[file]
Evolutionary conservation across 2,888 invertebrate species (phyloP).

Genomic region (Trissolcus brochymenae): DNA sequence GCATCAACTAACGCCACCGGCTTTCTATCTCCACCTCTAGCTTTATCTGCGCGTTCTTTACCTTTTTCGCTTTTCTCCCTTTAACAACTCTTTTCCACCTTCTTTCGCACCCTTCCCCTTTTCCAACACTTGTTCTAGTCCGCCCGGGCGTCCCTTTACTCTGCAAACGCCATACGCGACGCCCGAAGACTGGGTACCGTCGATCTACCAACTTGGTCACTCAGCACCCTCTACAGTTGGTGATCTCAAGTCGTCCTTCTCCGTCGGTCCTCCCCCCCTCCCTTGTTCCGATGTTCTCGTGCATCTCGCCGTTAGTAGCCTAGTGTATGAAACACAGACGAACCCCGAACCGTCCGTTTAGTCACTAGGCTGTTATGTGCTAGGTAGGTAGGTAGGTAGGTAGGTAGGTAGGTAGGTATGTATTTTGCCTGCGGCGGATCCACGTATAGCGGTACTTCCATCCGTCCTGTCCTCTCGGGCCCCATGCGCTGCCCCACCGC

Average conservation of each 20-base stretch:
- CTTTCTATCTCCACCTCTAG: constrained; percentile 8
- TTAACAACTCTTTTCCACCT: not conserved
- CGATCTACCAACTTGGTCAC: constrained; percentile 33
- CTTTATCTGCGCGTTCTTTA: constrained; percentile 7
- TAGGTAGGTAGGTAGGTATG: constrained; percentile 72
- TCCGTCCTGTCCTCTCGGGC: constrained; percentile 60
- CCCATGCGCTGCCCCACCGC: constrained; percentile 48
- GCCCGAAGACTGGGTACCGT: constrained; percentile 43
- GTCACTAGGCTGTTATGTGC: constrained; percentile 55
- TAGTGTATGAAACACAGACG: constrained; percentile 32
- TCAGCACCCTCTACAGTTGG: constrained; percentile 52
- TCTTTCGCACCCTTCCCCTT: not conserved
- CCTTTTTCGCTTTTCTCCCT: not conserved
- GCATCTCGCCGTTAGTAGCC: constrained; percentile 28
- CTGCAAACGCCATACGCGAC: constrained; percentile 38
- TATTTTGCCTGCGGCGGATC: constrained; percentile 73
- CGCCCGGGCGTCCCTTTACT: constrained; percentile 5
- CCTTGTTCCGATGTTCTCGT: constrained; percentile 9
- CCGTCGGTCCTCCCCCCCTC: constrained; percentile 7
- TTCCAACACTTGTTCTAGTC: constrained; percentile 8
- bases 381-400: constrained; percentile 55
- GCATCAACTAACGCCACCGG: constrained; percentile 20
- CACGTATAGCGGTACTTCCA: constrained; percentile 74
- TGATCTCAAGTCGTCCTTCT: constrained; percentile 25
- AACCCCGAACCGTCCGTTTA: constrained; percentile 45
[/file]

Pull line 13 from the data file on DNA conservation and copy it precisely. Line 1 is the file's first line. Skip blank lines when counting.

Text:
- TAGTGTATGAAACACAGACG: constrained; percentile 32